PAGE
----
# Mechanism Design

The regulator requires of each bank that it hold a certain amount of loss-absorbing capital. We call this function $$z$$. Higher capital buffers have as a consequence lower chances of bank failure and therefore a lower systemic cost. But we can assume that some additional cost derives from the higher requirements themselves. (Certainly the banks themselves would argue so.) The regulator must decide how to balance systemic cost $$c$$ with the mean $$\bar{z}$$ of capital buffers system-wide. That is to say, it must select a point on the Pareto frontier. What exactly does this plot show? Associated with each value of $$\bar{z}$$ is a value for $$c$$ which is, in some precise sense, the best achievable. There may be configurations of the banking sector and specifications of $$z$$ that lead to a systemic cost $$c$$ falling below this line. But we will not consider any configuration achievable if it consists of banks having widely different capital requirements. Such a configuration cannot be at equilibrium because it will be possible for a bank to adjust its holdings in order to find a lower capital requirement. That is to say, we assume that no one bank will suffer a capital requirement much in excess of any other's.

Our measure of systemic cost $$c$$ follows closely the proposal of Beale et al.*

There it is given by the expectation $c=\sum_{k=1}^{n}c_{k}q_{k}$ with $$q_{k}$$ the probability that exactly $$k$$ out of $$n$$ banks fail. The coefficient $$c_{k}$$ is supposed to be some superadditive function of $$k$$ so that, for example, it will be considered more than twice as bad for two banks to fail as it will for one. Specifically Beale et al. propose that, for some $$s>1$$, it be given by $c_{k}=k^{s}.$

Here we proceed from the case $$s=2$$, scale by fixing $$c_{n}$$ to $$1$$ (corresponding to the case of total system failure) and generalise by allowing some gradient $$1-a$$ at the origin. Our cost function becomes $c_{k}=\left(1-a\right)\frac{k}{n}+a\frac{k^{2}}{n^{2}}.$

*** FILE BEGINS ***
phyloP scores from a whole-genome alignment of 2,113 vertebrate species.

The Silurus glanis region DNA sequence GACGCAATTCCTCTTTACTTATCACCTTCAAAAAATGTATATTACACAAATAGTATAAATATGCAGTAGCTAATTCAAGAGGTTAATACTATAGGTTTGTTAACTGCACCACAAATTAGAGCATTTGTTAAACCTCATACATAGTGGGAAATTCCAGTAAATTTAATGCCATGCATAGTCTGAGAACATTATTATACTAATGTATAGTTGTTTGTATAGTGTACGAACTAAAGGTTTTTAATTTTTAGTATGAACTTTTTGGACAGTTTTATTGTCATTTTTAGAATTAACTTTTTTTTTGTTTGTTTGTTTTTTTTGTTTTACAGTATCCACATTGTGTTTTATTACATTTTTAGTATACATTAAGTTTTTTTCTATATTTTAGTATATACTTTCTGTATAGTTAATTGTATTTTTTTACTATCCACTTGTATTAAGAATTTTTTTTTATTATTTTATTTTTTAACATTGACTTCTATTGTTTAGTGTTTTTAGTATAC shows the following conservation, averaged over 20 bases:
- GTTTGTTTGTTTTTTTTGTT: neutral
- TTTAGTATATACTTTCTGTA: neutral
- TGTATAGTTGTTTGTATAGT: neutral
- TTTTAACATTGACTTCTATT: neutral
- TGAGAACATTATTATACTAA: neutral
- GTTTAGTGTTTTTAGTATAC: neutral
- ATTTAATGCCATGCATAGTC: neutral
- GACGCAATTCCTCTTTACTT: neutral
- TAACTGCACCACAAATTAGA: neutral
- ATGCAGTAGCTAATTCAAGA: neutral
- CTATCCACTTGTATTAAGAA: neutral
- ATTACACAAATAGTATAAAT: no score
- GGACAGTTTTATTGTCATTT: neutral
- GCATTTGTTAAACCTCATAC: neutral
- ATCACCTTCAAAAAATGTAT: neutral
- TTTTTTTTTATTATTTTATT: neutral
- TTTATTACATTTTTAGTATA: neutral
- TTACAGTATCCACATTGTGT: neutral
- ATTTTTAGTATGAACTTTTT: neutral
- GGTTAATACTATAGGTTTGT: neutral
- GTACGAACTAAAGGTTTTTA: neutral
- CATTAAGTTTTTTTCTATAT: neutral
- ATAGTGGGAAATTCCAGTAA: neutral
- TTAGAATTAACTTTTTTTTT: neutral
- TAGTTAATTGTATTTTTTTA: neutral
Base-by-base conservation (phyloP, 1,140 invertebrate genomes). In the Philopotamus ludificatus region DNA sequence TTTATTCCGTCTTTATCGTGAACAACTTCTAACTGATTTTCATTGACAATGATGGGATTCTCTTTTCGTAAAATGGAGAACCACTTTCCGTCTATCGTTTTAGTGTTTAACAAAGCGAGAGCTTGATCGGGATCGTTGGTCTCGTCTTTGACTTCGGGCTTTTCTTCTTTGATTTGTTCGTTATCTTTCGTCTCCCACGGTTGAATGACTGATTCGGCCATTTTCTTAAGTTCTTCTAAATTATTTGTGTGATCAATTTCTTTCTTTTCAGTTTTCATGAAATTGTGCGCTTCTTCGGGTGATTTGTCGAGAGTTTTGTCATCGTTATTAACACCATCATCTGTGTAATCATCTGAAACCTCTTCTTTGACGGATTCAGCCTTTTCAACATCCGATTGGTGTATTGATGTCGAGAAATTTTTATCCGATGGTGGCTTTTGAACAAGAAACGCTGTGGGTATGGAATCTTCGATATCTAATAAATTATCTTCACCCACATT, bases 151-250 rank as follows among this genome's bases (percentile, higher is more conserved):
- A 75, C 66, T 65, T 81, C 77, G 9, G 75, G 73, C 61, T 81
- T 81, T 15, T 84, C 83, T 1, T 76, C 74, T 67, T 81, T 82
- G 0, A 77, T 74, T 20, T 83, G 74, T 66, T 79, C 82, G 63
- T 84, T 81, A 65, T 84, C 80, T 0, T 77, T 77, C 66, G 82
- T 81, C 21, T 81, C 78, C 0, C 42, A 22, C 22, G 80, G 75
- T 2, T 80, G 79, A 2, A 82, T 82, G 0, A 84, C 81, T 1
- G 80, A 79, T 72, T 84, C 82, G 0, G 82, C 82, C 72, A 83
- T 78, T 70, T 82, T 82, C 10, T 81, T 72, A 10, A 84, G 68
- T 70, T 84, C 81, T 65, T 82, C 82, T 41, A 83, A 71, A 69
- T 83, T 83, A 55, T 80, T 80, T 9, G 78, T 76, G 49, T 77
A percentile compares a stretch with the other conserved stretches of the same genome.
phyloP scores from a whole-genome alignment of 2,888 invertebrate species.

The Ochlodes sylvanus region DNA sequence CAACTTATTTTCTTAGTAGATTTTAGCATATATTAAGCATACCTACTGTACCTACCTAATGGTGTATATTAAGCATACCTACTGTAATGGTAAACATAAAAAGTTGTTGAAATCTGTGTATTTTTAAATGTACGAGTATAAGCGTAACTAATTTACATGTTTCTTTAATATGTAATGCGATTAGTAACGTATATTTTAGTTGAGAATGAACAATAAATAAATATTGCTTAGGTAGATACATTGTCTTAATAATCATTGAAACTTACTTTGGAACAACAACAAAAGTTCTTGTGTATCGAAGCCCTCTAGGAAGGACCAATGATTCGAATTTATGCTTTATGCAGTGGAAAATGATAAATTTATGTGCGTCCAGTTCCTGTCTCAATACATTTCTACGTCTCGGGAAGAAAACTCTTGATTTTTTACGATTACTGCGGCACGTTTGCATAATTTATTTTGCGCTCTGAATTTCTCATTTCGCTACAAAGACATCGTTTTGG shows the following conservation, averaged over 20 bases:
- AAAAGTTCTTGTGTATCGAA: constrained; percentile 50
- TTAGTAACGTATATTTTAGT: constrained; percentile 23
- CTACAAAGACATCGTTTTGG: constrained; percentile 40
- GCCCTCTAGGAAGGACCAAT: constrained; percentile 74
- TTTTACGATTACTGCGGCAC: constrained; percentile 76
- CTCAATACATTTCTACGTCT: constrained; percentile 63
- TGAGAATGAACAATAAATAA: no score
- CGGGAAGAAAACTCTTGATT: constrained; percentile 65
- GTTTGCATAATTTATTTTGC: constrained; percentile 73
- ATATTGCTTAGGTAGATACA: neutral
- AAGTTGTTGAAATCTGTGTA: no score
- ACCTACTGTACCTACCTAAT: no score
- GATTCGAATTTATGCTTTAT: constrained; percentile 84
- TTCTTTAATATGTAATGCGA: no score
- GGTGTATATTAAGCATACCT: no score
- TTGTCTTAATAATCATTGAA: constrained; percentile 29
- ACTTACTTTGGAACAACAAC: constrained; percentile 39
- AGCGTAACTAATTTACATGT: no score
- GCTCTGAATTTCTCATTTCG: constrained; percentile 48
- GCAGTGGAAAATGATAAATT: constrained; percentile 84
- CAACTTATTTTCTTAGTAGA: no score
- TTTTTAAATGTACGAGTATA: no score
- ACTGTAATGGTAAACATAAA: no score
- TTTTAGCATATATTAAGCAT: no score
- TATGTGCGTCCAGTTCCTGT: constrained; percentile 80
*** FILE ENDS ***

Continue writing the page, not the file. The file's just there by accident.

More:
The values for $$q_{k}$$ derive from a probability distribution over losses on assets $V=\begin{pmatrix}v_{1}\\v_{2}\\\vdots\end{pmatrix}$ inducing a distribution on the fall in bank $$i$$'s valuation through the exposure matrix $x_{i}=\begin{pmatrix}x_{i1}&x_{i2}&\cdots\end{pmatrix}\qquad\text{with}\qquad\sum_{l}x_{il}=1.$

Bank $$i$$ fails if its loss $$x_{i}V$$ exceeds its capital buffer $$z_{i}$$. Let $\xi_{il}=\frac{x_{il}}{z_{i}}$ so that the probability of failure of bank $$i$$ is $\mu\left(\left\{\xi_{i}\right\}\right)=\text{Pr}\left(\xi_{i}V>1\right)$ and the probability of failure of both bank $$i$$ and bank $$j$$ is $\mu\left(\left\{\xi_{i},\xi_{j}\right\}\right)=\text{Pr}\left(\xi_{i}V>1\text{ and }\xi_{j}V>1\right).$

It is straightforward to show that $c=\frac{1-a}{n}\sum_{i}\mu\left(\left\{\xi_{i}\right\}\right)+\frac{a}{n^{2}}\sum_{ij}\mu\left(\left\{\xi_{i},\xi_{j}\right\}\right)=\frac{1}{n}\sum_{i}\mu\left(\left\{\xi_{i}\right\}\right)-\frac{a}{2n^{2}}\sum_{ij}\nu\left(\left\{\xi_{i},\xi_{j}\right\}\right)$ where $\nu\left(\left\{\xi_{i},\xi_{j}\right\}\right)=\mu\left(\left\{\xi_{i}\right\}\right)+\mu\left(\left\{\xi_{j}\right\}\right)-2\mu\left(\left\{\xi_{i},\xi_{j}\right\}\right).$

Now let us suppose that the regulator has determined the relative importance of $$c$$ and $$\bar{z}$$ — it has selected a point on the Pareto frontier or, equivalently, it has specified a value for $$\lambda$$ in the objective function $\mathcal{L}=c+{\lambda}\bar{z}.$

Then using that $n\frac{\partial\mathcal{L}}{\partial\xi_{i\ell}}=\frac{\partial}{\partial\xi_{i\ell}}\mu\left(\left\{\xi_{i}\right\}\right)-\frac{a}{n}\sum_{j{\neq}i}\frac{\partial}{\partial\xi_{i\ell}}\nu\left(\left\{\xi_{i},\xi_{j}\right\}\right)-\frac{\lambda}{\left(\sum_{k}\xi_{ik}\right)^{2}}$ we may compute the optimal configuration for varying $$\lambda$$.

PLOT GOES HERE.

But this plot shows the best possible out of all configurations, not just those that are achievable. To confine ourselves to these latter, it is easiest to pass to the infinite-size limit. In that case we can be assured that every bank will have exactly the same capital requirement $z^{*}$. We introduce $\mu_{z^{*}}$ and $\nu_{z^{*}}$, parametrised by the common capital requirement $z^{*}$ and operating on normalised vectors $x_{i}$ and $x_{j}$. $\mu_{z}\!\left(\left\{x_{i}\right\}\right)=\text{Pr}\left(x_{i}V>z\right)\qquad\qquad\mu_{z}\!\left(\left\{x_{i},x_{j}\right\}\right)=\text{Pr}\left(x_{i}V>z\text{ and }x_{j}V>z\right)$

and $\nu_{z}\!\left(\left\{x_{i}\right\}\right)=\mu_{z}\!\left(\left\{x_{i}\right\}\right)+\mu_{z}\!\left(\left\{x_{j}\right\}\right)-2\mu_{z}\!\left(\left\{x_{i},x_{j}\right\}\right).$

Then it is straightforward to describe a rule whose equilibrium minimises $c$ for some particular $z^{*}$, $z_{i}=z^{*}+\left(\mu_{z^{*}}\!\left(\left\{x_{i}\right\}\right)-\frac{\alpha}{n}\sum_{j{\neq}i}\nu_{z^{*}}\!\left(\left\{x_{i},x_{j}\right\}\right)-\kappa_{z^{*}}\right)\beta$

where $\kappa_{z^{*}}=\min_{x}\left(\mu_{z^{*}}\!\left(\left\{x_{i}\right\}\right)-\frac{\alpha}{n}\sum_{j{\neq}i}\nu_{z^{*}}\!\left(\left\{x_{i},x_{j}\right\}\right)\right)$

and $\beta$ may be likened to the inverse of temperature, were we to consider a noisy version.